Idaho State University researchers coordinate multi-nation studies of the benefits ecological systems provide

July, 3, 2017

POCATELLO – Idaho State University is coordinating studies by researchers in Idaho and from around the world that examine how different societies in different ecosystems understand the economic and other benefits ecosystems provide.

Idaho State University researchers coordinate multi-nation studies of the benefits ecological systems provide
Antonio Castro, ISU biological sciences research assistant professor and director of the Social-Ecological Research Laboratory. (Photo by Eric Gordon/ISU)

In the United States, the ISU Social-Ecological Research Laboratory is studying two sites in Idaho, including the Portneuf and Treasure valleys, and watersheds in Texas, Oklahoma and Alabama. Internationally, the lab is working with researchers at two sites in Spain, and one site each in China, Sweden and South Africa.

“It is a new approach to understand that by conserving our ecosystem well, we can also maintain our economy,” said Antonio Castro, ISU biological sciences research assistant professor and director of the Social-Ecological Research Laboratory. “The focus of the effort is looking at the long-term challenge that different sites of the world have dealing with water scarcity and governance.”

Part of the lab’s effort is working with the National Science Foundation’s Managing Idaho’s Landscapes for Ecosystem Services (MILES) project that has a goal to provide science-based decision support needed to sustainably manage Idaho’s resources. The focus of the grant is understanding ecosystem services provided by Idaho´s landscapes, which are benefits that flow from ecosystems to humans that support directly or indirectly their wellbeing.

“We want to understand how when we conserve an ecosystem it is not just important because of its intrinsic value, but also because our economy is directly and indirectly supported by the way we conserve it,” Castro said. “So, for example, we may want to conserve an Idaho landscape because we like to go hunting and fishing there, but also because we know the welfare of our communities is directly and indirectly dependent on the way we conserve other benefits such as the water from aquifers or the cultural identity of local communities.”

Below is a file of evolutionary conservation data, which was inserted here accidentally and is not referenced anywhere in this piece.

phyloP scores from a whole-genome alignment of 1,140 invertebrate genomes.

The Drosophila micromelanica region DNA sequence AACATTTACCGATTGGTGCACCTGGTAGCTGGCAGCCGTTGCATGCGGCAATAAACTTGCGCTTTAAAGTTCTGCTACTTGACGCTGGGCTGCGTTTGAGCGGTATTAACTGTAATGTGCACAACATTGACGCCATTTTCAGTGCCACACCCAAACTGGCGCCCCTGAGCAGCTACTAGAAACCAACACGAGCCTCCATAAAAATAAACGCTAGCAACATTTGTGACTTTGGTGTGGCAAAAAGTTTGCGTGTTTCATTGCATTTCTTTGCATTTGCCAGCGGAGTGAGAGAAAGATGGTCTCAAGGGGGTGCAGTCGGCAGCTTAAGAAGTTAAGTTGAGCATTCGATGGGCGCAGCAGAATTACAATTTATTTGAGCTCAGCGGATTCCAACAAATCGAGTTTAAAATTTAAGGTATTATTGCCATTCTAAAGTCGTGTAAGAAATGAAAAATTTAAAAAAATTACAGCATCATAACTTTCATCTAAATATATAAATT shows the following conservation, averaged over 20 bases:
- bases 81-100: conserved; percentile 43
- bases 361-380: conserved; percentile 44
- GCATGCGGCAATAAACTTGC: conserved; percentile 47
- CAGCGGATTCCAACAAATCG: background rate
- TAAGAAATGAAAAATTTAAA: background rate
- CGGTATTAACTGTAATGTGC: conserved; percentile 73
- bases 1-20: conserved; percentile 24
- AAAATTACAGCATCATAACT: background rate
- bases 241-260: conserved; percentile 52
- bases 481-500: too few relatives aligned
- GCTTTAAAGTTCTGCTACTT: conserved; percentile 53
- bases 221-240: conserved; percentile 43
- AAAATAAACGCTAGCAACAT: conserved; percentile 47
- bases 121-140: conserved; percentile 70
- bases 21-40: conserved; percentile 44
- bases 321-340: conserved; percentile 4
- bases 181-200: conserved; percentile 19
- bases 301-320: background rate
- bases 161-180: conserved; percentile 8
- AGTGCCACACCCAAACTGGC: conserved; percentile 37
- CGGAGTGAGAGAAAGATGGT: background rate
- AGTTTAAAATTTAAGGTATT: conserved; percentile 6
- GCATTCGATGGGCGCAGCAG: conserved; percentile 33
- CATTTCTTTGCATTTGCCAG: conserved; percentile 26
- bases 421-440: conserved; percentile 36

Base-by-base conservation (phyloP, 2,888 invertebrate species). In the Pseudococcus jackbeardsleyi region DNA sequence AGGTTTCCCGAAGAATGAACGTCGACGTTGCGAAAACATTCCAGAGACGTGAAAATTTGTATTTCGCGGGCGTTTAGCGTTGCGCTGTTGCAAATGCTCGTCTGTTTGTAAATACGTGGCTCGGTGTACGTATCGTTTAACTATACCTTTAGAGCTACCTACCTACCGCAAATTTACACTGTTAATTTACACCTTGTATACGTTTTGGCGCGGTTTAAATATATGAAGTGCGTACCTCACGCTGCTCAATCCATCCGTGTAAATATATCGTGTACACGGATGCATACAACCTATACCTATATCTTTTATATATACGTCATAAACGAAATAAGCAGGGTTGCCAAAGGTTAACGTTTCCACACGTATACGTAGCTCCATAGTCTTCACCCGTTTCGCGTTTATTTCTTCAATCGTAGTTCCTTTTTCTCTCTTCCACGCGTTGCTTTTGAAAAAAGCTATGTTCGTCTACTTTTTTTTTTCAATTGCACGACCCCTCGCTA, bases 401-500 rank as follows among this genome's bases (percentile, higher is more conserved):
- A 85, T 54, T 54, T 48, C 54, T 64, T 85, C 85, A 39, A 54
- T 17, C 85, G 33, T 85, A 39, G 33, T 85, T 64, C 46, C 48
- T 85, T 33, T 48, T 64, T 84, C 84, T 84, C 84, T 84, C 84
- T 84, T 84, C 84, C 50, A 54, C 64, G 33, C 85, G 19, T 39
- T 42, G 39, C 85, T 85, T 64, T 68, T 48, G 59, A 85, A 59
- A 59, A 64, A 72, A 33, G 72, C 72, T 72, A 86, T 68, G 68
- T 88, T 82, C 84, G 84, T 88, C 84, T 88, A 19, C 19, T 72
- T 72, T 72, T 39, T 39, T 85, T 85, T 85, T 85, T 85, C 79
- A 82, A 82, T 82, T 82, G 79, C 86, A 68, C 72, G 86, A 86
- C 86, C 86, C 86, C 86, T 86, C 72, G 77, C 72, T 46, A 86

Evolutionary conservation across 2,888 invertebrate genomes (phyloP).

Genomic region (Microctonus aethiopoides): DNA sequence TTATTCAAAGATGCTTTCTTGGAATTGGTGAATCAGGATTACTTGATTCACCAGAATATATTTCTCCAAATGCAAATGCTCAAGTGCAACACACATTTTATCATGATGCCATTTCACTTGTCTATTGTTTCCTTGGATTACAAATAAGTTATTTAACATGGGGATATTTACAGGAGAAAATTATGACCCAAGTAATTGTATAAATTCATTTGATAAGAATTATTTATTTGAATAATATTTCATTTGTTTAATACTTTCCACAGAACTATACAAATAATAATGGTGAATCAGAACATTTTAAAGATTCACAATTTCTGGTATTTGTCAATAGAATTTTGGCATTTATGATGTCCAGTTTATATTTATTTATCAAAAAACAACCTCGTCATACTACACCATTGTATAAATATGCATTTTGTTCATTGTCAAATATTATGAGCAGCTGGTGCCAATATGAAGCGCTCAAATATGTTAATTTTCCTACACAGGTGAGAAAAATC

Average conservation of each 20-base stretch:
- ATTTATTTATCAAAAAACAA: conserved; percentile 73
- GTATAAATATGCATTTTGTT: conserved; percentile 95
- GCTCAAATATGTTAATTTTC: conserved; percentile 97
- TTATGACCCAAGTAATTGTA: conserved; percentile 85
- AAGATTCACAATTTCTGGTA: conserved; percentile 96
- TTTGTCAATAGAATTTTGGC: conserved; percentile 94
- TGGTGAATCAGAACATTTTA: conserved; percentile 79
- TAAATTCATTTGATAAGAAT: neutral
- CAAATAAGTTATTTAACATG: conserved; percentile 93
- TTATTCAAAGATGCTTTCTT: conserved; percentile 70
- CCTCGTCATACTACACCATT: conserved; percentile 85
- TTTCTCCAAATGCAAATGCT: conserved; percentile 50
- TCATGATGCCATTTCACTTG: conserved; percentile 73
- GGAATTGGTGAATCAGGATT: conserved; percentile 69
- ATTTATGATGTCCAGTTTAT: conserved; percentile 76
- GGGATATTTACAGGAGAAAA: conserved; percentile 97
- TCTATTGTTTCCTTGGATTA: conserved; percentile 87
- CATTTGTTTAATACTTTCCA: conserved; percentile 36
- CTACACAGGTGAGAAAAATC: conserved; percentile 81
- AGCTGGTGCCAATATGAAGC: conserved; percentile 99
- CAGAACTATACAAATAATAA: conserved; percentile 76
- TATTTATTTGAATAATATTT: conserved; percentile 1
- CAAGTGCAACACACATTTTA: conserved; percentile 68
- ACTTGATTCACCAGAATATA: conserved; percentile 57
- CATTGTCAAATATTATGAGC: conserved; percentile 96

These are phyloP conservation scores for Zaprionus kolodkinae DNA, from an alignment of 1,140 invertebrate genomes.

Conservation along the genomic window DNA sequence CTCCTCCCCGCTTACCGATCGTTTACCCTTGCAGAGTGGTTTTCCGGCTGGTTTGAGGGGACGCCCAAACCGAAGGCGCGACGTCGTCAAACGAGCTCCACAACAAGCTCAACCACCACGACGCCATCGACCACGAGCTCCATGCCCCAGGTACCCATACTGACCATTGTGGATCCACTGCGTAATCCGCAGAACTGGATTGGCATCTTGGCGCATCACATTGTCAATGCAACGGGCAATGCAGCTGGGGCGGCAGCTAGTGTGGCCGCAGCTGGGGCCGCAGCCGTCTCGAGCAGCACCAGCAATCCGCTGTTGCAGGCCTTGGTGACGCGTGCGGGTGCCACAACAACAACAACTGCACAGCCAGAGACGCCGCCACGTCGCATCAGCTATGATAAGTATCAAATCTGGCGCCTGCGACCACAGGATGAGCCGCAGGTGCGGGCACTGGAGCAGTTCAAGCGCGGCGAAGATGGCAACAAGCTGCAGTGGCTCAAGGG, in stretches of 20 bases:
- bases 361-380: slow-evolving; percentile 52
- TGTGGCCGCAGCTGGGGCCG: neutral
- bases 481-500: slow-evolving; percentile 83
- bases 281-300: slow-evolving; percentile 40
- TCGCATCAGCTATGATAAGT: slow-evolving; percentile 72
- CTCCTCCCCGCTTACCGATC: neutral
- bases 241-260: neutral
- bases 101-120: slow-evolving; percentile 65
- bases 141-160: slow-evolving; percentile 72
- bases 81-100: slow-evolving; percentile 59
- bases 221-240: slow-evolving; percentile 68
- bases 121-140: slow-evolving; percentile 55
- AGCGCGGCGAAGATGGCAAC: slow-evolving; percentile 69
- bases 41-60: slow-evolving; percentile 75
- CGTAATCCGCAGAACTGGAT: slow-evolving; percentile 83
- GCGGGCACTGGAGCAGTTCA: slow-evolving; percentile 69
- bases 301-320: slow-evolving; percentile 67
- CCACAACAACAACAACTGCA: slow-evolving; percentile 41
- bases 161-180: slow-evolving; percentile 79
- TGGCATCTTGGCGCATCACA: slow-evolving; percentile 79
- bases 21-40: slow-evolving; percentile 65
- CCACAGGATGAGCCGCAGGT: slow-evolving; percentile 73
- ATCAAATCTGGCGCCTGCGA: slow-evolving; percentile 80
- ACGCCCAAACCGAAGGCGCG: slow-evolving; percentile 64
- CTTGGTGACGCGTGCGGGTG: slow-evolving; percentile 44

Earlier this year Castro’s laboratory brought researchers from around the world for a Program on Ecosystem Change and Society (PECS) – Water Scarcity Workshop that examined these issues.

“The goal of the workshop was to bring together all of us and try to see how each of our expertise and experience working on different social-ecological systems can help us decide what are the main challenges for dealing with water scarcity and governance, what we need to do in the next 20 or 30 years to address these topics and make our planer more sustainable,” Castro said.

He noted that workshop participants have been working and publishing scientific papers for years on water scarcity topics, but collectively they do not have a common message. Researchers from South Africa were working with someone in Stockholm who may be working with someone in Idaho, but they weren’t all working together. These researchers have varied academic backgrounds including expertise in ecology, hydrology, political science, sociology, physical and human geography, history, public policy, urban planning, computer sciences, communication and visualization.

“We are seeing if we can provide big messages regarding global sustainability, that is the goal for me,” Castro said. “We want to connect people from different countries around the world working with the same type of projects to facilitate communication and try to understand global methods for sustainability.”

This ISU laboratory is very interested in the different “social-ecological contexts” that exist in areas with water scarcity. People from different cultures understand ecosystem services – the economic benefits of nature – differently. The researchers want to understand what drives opinions and preferences of the people living in areas experiencing water scarcity issues.

“On the global context, I think there are many different efforts looking for sustainable ways to manage ecosystems,” Castro said. “There are different countries, with different cultural contexts, examining these issues and our long-term goal is identify within these communities what are our biggest challenges are.”

The MILES grant has been beneficial in a variety of ways, including putting Idaho and its universities “on the map” internationally.

“We are putting Idaho in the middle of the lens of global sustainability,” Castro said. “We have hundreds of visits on our website from all over the world, so from the MILES and National Science Foundation point of view, this is an amazing advantage for Idaho to be part of one of the most important global sustainability international communities.”

The MILES grant Castro is working on is a five-year (2013-2018), $20 million grant funded by the NSF’s Experimental Program to Stimulate Competitive Research (EPSCoR). The MILES project is statewide and includes researchers in a variety of academic disciplines from ISU, Boise State University and the University of Idaho. For more information on MILES visit www.idahoecosystems.org.

For information on the ISU Social-Ecological Research Laboratory visit http://www.antoniojcastro.com.

 

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